Monthly Archives: January 2012

O du armes Zodawascherl!

A friend of mine asked if I could help clarify what was meant by a passage about Frau Perchta, and in particular, the name of one of the wee people that followed in her procession in a particular story. Of course, most of the versions of the story we could find were scarce on details, but the tale goes basically like this: Perchta is proceeding through town and this man sees the trail of poor children behind her, and as the last passes by, exclaims, “O du armes Zodawascherl.” She informs the man that, for naming the child, his reward shall be good fortune. Yes, that’s disappointingly the extent of the detail in most of the surviving versions of the tale, especially those that have been translated into English.

My friend wanted to know if Zodawascherl is a name or whether it is a word that has some significant meaning.

Zodawascherl is not so archaic as you might guess.

It’s comprised of two roots, the first is Zod- and the second is -wasch. The second half of the word, taken by itself, means literally “little washer,” in the same way that adding “-l” to any name adds the concept “little” or “dear”  Franz -> Franzl, Hans -> Hansl, Greta -> Gretl. Sometimes, as with the tale Hansel and Gretel, “-el” is added to aid pronunciation, but this latter spelling is (in my limited experience) only common in English translations.

The first half of the compound word has been more difficult to track down, and probably is archaic. The Germans love their kennings, even to this day, so deciphering the meaning will be a bit of a challenge. In Modern English, I tend to expect compound words to be made of components that refer to each other. In most other Germanic languages, this not necessarily the rule: compound word components complement each other to make a whole picture. So, as English speakers, we might expect “Zoda” to tell us something about how or what the “little washer” washes.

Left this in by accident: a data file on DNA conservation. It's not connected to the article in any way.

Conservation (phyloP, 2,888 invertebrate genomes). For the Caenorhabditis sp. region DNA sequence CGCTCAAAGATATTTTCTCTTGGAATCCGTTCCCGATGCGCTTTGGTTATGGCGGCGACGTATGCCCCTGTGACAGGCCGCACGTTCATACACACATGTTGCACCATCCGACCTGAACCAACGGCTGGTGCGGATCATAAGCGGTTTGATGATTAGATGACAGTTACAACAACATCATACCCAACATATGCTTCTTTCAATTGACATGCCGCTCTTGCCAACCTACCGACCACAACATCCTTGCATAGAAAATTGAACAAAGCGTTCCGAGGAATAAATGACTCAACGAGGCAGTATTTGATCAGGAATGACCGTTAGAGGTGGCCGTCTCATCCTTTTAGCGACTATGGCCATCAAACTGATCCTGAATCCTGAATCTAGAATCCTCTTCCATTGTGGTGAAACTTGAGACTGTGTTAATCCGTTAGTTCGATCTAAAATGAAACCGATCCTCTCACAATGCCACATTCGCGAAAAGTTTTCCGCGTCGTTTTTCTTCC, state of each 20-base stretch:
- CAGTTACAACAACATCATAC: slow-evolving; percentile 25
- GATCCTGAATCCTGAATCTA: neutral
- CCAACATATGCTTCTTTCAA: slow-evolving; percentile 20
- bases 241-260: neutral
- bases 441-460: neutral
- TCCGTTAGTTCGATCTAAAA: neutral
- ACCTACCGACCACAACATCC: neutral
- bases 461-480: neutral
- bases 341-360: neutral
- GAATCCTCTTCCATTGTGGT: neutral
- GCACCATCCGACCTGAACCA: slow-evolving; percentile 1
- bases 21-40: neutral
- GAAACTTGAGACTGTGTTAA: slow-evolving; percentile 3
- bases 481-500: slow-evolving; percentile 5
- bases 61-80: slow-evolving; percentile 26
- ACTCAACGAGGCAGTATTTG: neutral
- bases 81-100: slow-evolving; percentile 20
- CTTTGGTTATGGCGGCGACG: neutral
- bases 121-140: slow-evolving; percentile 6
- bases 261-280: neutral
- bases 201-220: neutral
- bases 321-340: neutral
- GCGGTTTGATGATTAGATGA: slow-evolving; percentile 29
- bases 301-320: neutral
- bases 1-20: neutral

The author of this page offers a completely unsubstantiated meaning of the name, which is “ragged little mite.”

I think that’s certainly in the spirit of the name. Let’s see if we can do better.

The best two matches I can find in Wahrig Deutsches Wörterbuch (1997), hastily corroborated by a glance at the entry for Proto-Germanic tadôn from The Germanic Lexicon Project, are:

die Zotte (OHG Zotta, Zotto, from Proto-Germanic tadôn), meaning an unorganized tuft or lock of hair.

die Zotte (Low german Teute, Tute) “Bottle-spout”

It seems to me from the context of the myth, that if either of these is correct it is likely to be “tuft of hair,” which would allow us to translate the name as “little scruff-washer.” However, it is possible that the name could instead mean “little bottle-washer,” which is plausible because myth-makers love puns: this could mean that the little one washes bottles, or that he washes only with a bottle (instead of a basin, bucket, or more ample-sized water vessel.)

It seems equally plausible that Zod- comes from some other root word. I need some context.

I went looking for the original myths, and while I’m not sure that I really found them, I did find this 2005 OCR-scan of a 1913 paper, “Perht Holda und verwandte Gestalten, Ein Beitrag zur deutschen Religionsgeschichte, by Dr. Viktor Wachnitius.

In the section on Lower Austria, there is some information about Zodawascherl. It seems that tradition holds that Perchta has 13 children that follow her in her hunt. 12 of them are obviously ghostly, demonic, dead, or otherwise otherworldly. One of them is more like a real child, but is unable to join the children in the villages that the hunt passes through. In his sadness, he cries constantly. He collects his tears with… A JUG.

So, I’m going to go with “you poor little bottle-washer.” You can put the page through Google Translate if you like.

Start reading after searching for “Zodawascherl” and you will find a very rough translation.